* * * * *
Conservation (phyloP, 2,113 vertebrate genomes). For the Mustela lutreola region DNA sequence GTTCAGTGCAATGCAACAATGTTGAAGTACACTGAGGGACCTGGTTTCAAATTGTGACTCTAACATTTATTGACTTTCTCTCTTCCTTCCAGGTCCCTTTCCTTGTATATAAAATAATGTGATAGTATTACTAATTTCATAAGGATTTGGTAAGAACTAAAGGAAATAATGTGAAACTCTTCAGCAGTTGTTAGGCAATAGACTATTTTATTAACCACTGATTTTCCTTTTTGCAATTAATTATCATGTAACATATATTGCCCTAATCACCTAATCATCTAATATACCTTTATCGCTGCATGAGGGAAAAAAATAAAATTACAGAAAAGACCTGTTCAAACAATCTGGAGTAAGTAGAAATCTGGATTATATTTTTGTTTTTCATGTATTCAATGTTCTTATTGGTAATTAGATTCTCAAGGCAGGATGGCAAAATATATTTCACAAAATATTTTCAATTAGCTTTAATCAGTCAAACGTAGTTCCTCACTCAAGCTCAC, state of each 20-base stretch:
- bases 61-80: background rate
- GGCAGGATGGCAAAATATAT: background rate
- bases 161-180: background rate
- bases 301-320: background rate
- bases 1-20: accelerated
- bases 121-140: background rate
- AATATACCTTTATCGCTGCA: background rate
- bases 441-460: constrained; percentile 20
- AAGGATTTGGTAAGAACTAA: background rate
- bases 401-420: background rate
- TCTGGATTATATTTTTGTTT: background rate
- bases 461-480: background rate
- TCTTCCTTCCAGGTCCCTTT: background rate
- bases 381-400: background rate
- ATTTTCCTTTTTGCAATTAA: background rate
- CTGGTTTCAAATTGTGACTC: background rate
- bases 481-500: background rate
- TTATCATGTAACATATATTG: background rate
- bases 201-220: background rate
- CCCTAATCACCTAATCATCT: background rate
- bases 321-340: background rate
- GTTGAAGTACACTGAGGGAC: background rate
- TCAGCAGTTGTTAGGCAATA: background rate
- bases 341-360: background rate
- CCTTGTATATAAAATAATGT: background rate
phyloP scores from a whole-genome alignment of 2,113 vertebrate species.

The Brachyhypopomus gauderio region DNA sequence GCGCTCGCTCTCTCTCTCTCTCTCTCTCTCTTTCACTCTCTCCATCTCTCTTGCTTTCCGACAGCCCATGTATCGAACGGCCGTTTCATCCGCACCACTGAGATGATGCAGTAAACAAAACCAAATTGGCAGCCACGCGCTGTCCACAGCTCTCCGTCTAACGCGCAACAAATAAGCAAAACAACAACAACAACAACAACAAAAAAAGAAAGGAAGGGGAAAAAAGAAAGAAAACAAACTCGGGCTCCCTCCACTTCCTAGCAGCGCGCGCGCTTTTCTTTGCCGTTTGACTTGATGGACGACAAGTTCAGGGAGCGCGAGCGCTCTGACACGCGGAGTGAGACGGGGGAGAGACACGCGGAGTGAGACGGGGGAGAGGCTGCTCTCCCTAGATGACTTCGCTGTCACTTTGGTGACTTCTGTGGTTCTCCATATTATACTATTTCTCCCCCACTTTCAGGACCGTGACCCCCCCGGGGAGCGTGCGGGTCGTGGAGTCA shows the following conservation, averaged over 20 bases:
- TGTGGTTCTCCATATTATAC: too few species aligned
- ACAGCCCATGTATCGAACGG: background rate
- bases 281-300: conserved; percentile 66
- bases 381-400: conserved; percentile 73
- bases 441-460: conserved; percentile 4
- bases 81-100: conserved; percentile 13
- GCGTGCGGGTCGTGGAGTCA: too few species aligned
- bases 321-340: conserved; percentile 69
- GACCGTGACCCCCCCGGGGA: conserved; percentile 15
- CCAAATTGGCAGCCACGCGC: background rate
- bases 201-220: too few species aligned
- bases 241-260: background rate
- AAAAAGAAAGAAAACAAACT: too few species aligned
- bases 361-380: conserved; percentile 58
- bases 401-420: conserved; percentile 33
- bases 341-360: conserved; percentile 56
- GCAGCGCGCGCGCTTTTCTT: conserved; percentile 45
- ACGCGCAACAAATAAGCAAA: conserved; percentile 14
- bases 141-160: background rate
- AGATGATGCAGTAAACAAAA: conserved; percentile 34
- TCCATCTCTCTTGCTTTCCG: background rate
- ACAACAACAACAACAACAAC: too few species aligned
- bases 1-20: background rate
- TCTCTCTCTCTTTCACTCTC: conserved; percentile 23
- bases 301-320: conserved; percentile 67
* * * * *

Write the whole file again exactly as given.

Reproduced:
Conservation (phyloP, 2,113 vertebrate genomes). For the Mustela lutreola region DNA sequence GTTCAGTGCAATGCAACAATGTTGAAGTACACTGAGGGACCTGGTTTCAAATTGTGACTCTAACATTTATTGACTTTCTCTCTTCCTTCCAGGTCCCTTTCCTTGTATATAAAATAATGTGATAGTATTACTAATTTCATAAGGATTTGGTAAGAACTAAAGGAAATAATGTGAAACTCTTCAGCAGTTGTTAGGCAATAGACTATTTTATTAACCACTGATTTTCCTTTTTGCAATTAATTATCATGTAACATATATTGCCCTAATCACCTAATCATCTAATATACCTTTATCGCTGCATGAGGGAAAAAAATAAAATTACAGAAAAGACCTGTTCAAACAATCTGGAGTAAGTAGAAATCTGGATTATATTTTTGTTTTTCATGTATTCAATGTTCTTATTGGTAATTAGATTCTCAAGGCAGGATGGCAAAATATATTTCACAAAATATTTTCAATTAGCTTTAATCAGTCAAACGTAGTTCCTCACTCAAGCTCAC, state of each 20-base stretch:
- bases 61-80: background rate
- GGCAGGATGGCAAAATATAT: background rate
- bases 161-180: background rate
- bases 301-320: background rate
- bases 1-20: accelerated
- bases 121-140: background rate
- AATATACCTTTATCGCTGCA: background rate
- bases 441-460: constrained; percentile 20
- AAGGATTTGGTAAGAACTAA: background rate
- bases 401-420: background rate
- TCTGGATTATATTTTTGTTT: background rate
- bases 461-480: background rate
- TCTTCCTTCCAGGTCCCTTT: background rate
- bases 381-400: background rate
- ATTTTCCTTTTTGCAATTAA: background rate
- CTGGTTTCAAATTGTGACTC: background rate
- bases 481-500: background rate
- TTATCATGTAACATATATTG: background rate
- bases 201-220: background rate
- CCCTAATCACCTAATCATCT: background rate
- bases 321-340: background rate
- GTTGAAGTACACTGAGGGAC: background rate
- TCAGCAGTTGTTAGGCAATA: background rate
- bases 341-360: background rate
- CCTTGTATATAAAATAATGT: background rate
phyloP scores from a whole-genome alignment of 2,113 vertebrate species.

The Brachyhypopomus gauderio region DNA sequence GCGCTCGCTCTCTCTCTCTCTCTCTCTCTCTTTCACTCTCTCCATCTCTCTTGCTTTCCGACAGCCCATGTATCGAACGGCCGTTTCATCCGCACCACTGAGATGATGCAGTAAACAAAACCAAATTGGCAGCCACGCGCTGTCCACAGCTCTCCGTCTAACGCGCAACAAATAAGCAAAACAACAACAACAACAACAACAAAAAAAGAAAGGAAGGGGAAAAAAGAAAGAAAACAAACTCGGGCTCCCTCCACTTCCTAGCAGCGCGCGCGCTTTTCTTTGCCGTTTGACTTGATGGACGACAAGTTCAGGGAGCGCGAGCGCTCTGACACGCGGAGTGAGACGGGGGAGAGACACGCGGAGTGAGACGGGGGAGAGGCTGCTCTCCCTAGATGACTTCGCTGTCACTTTGGTGACTTCTGTGGTTCTCCATATTATACTATTTCTCCCCCACTTTCAGGACCGTGACCCCCCCGGGGAGCGTGCGGGTCGTGGAGTCA shows the following conservation, averaged over 20 bases:
- TGTGGTTCTCCATATTATAC: too few species aligned
- ACAGCCCATGTATCGAACGG: background rate
- bases 281-300: conserved; percentile 66
- bases 381-400: conserved; percentile 73
- bases 441-460: conserved; percentile 4
- bases 81-100: conserved; percentile 13
- GCGTGCGGGTCGTGGAGTCA: too few species aligned
- bases 321-340: conserved; percentile 69
- GACCGTGACCCCCCCGGGGA: conserved; percentile 15
- CCAAATTGGCAGCCACGCGC: background rate
- bases 201-220: too few species aligned
- bases 241-260: background rate
- AAAAAGAAAGAAAACAAACT: too few species aligned
- bases 361-380: conserved; percentile 58
- bases 401-420: conserved; percentile 33
- bases 341-360: conserved; percentile 56
- GCAGCGCGCGCGCTTTTCTT: conserved; percentile 45
- ACGCGCAACAAATAAGCAAA: conserved; percentile 14
- bases 141-160: background rate
- AGATGATGCAGTAAACAAAA: conserved; percentile 34
- TCCATCTCTCTTGCTTTCCG: background rate
- ACAACAACAACAACAACAAC: too few species aligned
- bases 1-20: background rate
- TCTCTCTCTCTTTCACTCTC: conserved; percentile 23
- bases 301-320: conserved; percentile 67